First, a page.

Welcome to Synthiam!

Program robots using technologies created from industry experts. ARC is our free-to-use robot programming software that makes features like vision recognition, navigation and artificial intelligence easy.

Get Started
Asked — Edited

Servo External Power Pack

Does anyone have a diagram of a servo set up with a second power source?(Eg. Heavy duty servo)

User-inserted image

Could you show me using this?

Got a little confused on the other post.

Feel free to modify this directly to show.
United Kingdom
Basically, red & black from the servo just connect to a 6V supply. White connects to the EZB.

Easiest way of doing it is to snip a servo extension's red and black wires on the male end only (the end that attaches to the EZB) and connect these to the 6V power source by whatever means, stripboard like my example, barrier strip, crimps, etc.
Take the red and black from the servo attaching to the red and black of the battery. now I'll take the white of the servo and attach it to a signal pin of a digital signal port. Tie all your blacks together.
I have used this on all of my bots and it works fantastic! And so simple to do.
United Kingdom
Yes. Make sure your external power pack is no greater than 6V at any time. Personally I use a 6V voltage regulator to ensure a constant 6V from my 7.4v 2S LiPo pack (which is 8.4v when fully charged).

Also, even if the servo wire is long enough to reach both the EZB and Power pack I'd still always use a servo extension for any modification to the wiring, it means you can change things in the future.
Rich, great tips.

Can I bug you to show us noobs how to connect a 6v regulator?
United Kingdom
You can't bug me, I'll happily try to explain anything...

Basically, the simplest way is to buy a regulator such as this one. It comes with JST connectors on both ends, one male and the other female. I don't recall which way round it goes but will check when I get home.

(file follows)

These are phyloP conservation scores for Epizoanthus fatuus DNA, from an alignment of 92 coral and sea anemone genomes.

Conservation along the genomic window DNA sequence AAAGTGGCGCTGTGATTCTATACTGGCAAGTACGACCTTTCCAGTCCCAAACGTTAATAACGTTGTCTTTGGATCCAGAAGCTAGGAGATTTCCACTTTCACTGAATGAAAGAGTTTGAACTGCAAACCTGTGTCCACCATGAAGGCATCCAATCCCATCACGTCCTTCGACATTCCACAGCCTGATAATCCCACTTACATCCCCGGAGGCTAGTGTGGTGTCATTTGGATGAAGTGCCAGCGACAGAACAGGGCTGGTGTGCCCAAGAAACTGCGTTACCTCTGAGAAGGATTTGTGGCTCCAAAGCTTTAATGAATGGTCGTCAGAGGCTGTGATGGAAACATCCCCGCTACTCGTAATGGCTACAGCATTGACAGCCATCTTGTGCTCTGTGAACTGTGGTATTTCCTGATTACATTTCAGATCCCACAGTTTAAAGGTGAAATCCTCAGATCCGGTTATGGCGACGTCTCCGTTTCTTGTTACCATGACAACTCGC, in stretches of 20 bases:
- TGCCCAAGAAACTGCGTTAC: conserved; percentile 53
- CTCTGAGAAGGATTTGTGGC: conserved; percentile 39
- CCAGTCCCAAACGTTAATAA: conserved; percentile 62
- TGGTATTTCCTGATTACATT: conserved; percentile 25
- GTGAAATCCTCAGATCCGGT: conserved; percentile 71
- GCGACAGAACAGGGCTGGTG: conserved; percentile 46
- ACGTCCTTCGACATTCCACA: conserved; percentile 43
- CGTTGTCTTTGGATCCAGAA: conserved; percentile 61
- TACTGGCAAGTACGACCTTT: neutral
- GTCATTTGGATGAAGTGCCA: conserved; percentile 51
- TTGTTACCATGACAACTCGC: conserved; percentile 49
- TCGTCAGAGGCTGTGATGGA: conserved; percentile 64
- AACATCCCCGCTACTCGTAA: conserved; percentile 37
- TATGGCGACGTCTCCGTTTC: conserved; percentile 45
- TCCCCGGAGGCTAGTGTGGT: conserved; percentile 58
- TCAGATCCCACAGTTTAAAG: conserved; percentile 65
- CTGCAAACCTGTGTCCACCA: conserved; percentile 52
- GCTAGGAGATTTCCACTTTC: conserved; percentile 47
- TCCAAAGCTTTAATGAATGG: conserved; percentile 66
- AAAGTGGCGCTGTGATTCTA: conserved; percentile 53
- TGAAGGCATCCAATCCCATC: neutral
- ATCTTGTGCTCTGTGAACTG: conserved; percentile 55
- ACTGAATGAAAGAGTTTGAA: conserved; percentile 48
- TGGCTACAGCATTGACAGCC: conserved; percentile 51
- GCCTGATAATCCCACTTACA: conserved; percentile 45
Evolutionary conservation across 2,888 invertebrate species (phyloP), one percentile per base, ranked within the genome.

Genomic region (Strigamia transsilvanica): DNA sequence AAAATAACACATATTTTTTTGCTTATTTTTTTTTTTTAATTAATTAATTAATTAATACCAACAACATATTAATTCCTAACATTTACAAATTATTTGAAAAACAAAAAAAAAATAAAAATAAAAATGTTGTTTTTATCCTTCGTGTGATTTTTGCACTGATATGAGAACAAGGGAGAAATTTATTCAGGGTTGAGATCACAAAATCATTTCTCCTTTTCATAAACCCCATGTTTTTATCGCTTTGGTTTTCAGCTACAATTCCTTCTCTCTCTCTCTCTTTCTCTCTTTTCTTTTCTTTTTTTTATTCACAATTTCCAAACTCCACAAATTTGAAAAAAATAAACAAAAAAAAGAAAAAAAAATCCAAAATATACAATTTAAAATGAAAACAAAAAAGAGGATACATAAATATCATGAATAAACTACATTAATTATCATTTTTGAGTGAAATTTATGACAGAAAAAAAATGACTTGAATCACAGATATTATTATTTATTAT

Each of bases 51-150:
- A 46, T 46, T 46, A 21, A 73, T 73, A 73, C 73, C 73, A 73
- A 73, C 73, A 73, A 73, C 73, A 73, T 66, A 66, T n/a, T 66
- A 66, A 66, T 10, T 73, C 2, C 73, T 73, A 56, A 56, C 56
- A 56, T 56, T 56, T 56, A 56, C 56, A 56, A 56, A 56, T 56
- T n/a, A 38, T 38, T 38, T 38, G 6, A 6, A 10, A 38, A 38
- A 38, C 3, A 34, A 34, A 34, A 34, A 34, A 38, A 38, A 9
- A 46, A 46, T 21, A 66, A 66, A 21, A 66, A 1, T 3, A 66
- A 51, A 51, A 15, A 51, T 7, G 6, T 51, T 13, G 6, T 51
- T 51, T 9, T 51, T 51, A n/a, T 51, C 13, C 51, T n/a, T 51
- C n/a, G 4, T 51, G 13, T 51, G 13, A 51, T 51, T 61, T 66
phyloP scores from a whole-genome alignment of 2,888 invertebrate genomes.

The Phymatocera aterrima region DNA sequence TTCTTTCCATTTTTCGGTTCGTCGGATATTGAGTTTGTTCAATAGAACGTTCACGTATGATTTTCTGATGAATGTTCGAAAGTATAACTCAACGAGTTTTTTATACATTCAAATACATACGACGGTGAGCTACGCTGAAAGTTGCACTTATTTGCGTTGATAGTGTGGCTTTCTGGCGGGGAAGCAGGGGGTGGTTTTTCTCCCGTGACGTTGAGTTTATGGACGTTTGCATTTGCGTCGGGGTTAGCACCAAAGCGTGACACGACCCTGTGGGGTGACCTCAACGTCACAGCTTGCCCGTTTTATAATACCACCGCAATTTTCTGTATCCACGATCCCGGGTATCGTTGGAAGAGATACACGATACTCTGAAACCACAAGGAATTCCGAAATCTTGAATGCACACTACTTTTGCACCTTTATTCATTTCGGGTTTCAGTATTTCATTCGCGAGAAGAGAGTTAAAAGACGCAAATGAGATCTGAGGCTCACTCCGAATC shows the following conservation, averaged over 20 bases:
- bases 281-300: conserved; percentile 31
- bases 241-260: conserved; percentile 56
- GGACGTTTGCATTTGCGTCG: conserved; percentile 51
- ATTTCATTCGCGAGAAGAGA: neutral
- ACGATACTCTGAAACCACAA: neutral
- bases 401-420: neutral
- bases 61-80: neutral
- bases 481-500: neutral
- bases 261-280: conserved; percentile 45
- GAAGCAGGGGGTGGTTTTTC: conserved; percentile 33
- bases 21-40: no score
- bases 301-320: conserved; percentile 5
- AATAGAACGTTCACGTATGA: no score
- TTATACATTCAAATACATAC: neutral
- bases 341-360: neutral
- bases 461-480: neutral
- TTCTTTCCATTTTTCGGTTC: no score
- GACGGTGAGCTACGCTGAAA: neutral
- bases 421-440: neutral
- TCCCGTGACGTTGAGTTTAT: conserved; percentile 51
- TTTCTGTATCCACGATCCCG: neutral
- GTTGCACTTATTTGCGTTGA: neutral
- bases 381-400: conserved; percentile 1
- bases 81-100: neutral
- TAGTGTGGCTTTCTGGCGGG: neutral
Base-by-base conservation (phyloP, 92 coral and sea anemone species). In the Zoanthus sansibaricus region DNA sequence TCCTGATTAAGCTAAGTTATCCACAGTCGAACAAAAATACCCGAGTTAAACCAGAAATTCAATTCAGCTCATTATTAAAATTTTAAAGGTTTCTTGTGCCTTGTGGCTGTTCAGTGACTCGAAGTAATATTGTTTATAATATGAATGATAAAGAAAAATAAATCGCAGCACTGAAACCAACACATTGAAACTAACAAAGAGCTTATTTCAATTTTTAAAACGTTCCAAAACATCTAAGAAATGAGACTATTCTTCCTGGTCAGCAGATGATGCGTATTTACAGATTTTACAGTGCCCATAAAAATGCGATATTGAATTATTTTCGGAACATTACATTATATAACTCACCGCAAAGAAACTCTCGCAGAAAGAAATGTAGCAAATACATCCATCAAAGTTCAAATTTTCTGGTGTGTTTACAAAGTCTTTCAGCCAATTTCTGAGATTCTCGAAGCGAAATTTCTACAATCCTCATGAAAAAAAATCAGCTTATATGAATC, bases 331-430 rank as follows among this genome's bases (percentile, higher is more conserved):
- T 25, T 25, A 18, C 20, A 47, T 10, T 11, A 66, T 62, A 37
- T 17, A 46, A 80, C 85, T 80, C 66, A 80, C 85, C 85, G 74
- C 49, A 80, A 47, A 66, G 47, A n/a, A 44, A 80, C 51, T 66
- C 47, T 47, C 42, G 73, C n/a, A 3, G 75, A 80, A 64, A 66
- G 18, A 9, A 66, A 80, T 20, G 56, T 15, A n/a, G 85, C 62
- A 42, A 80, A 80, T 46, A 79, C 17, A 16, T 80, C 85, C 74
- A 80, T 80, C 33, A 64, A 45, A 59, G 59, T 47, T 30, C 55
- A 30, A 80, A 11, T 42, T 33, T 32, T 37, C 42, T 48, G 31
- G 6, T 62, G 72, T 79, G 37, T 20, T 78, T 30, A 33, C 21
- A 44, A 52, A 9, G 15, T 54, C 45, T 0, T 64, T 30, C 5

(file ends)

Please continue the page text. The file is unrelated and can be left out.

This sits between the supply (up to about 25v I think) and the load (the servos).

It reduces the voltage down to 6v and can supply up to 5A. Enough for a few servos. Run more than one from the battery and split the circuits (of that's unclear say so and I'll knock up a quick schematic to explain it).

It's that easy.

You could make your own voltage regulator but I wouldn't bother.

Thanks rich. Knowledgable and super cool. Really appreciate it.
United Kingdom
Decided to do a quick schematic for using more than one regulator here.

Or if it's legible

User-inserted image
M ake shore you ground the EZB from power supply

Second item you using a digital servo or standard servo,standard takes 5 volts to 6 volts
and digital is 5 volts to 7.4 volts,there is some standards that take 7.4 but i would check the specs

ANY power supply conveter can work,best is whats called LDO regulator and get up to more then 7 amps,they are better then DC-DC converter.

Main reason is Low Drop VOLTAGE,witch meens you battery current will last a alot longer then and DC-DC convert .can get is as low as 6.05 volts using a 6 volts or higher input

i guess easy way to explain is take a 7.4 battery and you want 6 volts out all dc-dc converter cut off at 6.25 volts input ,but on LDO can go lower then 6.05 volts so if you do the math you save a lot of current

THATS any company who makes battery equipment type of tester only use LDO

I DESIGN dc-dc converter besides using LDO ,I AM ELECTRONIC engineer at test equipment making factory that qequipment for A/C AND ELECTRIC FIELD